|Implementation of the Convention through legal and social reform can give all children happy childhoods.|
International human rights instruments such as the Convention on the Rights of the Child and its Optional Protocols are negotiated among United Nations Member States and are legally binding on the individual States that become parties to the instrument. There are two ways for a State to become a party: by signature and ratification or by accession.
In ratifying the Convention or an Optional Protocol, a State accepts an obligation to respect, protect, promote and fulfil the enumerated rights—including by adopting or changing laws and policies that implement the provisions of the Convention or Protocol.
The Convention places equal emphasis on all of the rights for children. There is no such thing as a 'small' right and no hierarchy of human rights. These rights are indivisible and interrelated, with a focus on the child as a whole. Governmental decisions with regard to any one right must be made in the light of all the other rights in the Convention.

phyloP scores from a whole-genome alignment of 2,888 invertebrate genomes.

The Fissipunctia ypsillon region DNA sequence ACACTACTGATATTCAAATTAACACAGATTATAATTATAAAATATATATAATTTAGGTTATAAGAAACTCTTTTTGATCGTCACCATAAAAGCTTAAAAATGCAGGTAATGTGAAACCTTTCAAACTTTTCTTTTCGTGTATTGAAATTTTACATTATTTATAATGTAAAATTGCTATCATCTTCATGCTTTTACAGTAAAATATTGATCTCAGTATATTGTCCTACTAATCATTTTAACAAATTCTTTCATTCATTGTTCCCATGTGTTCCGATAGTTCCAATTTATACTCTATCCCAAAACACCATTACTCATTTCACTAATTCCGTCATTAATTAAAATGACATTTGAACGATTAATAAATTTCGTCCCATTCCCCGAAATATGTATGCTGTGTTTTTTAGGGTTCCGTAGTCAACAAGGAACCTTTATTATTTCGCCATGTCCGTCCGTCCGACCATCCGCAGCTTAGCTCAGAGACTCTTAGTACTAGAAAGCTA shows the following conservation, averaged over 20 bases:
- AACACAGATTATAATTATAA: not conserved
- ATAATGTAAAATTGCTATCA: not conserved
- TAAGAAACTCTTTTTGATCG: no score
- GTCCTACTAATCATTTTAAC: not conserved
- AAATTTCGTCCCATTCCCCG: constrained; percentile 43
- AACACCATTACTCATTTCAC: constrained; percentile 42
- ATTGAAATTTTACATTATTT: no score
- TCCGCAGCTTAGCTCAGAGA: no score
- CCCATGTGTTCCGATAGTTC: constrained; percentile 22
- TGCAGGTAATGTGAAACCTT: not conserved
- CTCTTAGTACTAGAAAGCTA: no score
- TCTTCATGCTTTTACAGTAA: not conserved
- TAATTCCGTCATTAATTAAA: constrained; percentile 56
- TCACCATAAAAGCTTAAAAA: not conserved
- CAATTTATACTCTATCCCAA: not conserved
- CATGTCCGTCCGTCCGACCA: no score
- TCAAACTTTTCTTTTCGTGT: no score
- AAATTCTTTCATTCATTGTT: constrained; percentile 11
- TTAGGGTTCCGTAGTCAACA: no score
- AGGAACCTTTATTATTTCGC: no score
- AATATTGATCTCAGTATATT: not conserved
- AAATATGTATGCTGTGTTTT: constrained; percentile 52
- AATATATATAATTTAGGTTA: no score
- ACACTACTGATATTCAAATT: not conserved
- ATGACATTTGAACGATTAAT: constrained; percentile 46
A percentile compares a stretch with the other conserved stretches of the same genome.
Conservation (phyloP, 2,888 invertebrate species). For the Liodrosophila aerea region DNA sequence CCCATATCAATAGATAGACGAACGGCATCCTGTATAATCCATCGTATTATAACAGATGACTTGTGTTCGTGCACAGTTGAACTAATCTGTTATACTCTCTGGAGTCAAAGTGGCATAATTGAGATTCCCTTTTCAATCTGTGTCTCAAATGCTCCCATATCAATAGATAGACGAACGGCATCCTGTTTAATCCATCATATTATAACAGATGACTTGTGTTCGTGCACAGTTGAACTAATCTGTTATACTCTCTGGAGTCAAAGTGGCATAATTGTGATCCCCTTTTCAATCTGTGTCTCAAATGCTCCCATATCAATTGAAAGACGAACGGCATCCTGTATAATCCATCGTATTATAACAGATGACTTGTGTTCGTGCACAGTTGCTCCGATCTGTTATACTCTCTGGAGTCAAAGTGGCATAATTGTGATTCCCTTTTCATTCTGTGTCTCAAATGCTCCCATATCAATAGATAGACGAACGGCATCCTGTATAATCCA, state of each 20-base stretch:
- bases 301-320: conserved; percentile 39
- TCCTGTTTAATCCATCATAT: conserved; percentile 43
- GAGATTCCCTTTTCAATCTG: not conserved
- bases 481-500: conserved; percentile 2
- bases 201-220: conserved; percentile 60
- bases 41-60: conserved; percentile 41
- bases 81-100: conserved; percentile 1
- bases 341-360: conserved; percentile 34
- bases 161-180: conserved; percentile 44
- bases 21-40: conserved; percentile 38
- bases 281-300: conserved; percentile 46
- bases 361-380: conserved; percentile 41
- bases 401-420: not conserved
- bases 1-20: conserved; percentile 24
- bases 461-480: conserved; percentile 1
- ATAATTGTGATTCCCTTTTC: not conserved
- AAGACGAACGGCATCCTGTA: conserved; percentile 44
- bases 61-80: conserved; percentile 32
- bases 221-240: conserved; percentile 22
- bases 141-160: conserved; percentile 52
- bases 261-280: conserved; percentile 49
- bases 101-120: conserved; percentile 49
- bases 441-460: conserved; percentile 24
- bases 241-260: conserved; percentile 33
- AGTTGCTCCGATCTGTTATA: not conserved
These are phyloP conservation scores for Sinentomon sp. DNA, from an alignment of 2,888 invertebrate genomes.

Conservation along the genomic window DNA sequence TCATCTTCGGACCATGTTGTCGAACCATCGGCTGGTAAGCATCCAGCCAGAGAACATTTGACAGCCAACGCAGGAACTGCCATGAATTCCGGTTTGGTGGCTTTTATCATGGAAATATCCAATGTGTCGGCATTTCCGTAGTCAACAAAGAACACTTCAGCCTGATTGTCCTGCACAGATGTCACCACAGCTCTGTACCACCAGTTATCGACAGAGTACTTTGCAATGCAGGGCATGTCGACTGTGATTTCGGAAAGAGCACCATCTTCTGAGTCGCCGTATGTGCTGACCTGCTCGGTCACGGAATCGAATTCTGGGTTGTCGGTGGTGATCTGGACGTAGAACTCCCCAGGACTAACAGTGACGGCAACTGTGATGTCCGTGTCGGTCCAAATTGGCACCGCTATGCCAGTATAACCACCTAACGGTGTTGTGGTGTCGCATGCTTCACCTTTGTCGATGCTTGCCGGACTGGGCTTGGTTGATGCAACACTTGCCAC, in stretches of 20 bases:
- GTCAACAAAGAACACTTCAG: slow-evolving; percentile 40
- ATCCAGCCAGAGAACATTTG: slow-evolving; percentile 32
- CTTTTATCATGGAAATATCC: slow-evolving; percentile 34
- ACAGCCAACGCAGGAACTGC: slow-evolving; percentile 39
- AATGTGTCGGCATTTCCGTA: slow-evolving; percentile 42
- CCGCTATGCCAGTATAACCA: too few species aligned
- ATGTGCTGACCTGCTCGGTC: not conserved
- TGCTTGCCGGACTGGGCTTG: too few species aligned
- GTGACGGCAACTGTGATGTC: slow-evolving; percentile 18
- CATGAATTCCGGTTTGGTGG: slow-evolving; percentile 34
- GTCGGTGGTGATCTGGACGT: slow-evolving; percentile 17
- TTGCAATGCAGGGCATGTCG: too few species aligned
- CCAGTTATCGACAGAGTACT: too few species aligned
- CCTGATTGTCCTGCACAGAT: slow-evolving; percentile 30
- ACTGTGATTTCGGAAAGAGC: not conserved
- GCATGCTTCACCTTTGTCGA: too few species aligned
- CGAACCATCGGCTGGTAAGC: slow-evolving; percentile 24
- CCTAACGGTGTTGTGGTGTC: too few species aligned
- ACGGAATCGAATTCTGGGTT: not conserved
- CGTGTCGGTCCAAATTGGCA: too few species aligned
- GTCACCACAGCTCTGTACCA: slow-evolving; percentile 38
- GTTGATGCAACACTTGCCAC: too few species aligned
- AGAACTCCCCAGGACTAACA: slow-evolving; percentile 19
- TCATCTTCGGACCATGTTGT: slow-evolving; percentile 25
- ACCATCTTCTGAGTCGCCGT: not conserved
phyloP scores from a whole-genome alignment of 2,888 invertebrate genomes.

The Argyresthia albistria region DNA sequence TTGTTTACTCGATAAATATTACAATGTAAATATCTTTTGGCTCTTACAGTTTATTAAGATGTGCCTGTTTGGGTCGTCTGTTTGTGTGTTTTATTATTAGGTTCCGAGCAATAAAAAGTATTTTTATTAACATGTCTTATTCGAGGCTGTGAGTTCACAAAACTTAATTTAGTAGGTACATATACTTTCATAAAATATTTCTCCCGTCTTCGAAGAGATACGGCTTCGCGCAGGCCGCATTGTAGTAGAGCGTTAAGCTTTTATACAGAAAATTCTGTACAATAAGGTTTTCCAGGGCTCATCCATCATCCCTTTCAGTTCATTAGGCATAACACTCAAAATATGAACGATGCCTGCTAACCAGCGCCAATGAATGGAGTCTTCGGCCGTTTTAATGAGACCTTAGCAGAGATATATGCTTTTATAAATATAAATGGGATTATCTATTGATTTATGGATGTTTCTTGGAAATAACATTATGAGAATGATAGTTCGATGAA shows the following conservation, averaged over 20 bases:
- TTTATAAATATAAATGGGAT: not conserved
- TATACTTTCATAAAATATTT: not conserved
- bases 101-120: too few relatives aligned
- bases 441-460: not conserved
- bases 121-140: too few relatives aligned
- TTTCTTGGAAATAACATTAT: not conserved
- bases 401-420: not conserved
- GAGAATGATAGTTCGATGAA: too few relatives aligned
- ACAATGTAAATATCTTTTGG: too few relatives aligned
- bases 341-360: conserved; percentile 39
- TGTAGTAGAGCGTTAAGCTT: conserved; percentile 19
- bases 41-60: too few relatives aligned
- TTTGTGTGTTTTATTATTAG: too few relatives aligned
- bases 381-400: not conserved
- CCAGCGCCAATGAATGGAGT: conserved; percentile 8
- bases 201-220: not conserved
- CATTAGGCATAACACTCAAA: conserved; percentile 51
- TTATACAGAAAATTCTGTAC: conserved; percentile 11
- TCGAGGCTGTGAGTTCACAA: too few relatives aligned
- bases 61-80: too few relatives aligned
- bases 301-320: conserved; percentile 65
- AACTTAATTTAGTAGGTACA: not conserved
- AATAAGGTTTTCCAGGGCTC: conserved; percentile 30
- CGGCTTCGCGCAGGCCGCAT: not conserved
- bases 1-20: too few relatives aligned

Governments that ratify the Convention or one of its Optional Protocols must report to the Committee on the Rights of the Child, the body of experts charged with monitoring States' implementation of the Convention and Optional Protocols. These reports outline the situation of children in the country and explain the measures taken by the State to realize their rights. In its reviews of States’ reports, the Committee urges all levels of government to use the Convention as a guide in policymaking and implementation. And because the protection of human rights is by nature a permanent and endless process, there is always room for improvement.
Child rights resources
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Definition of key terms [PDF]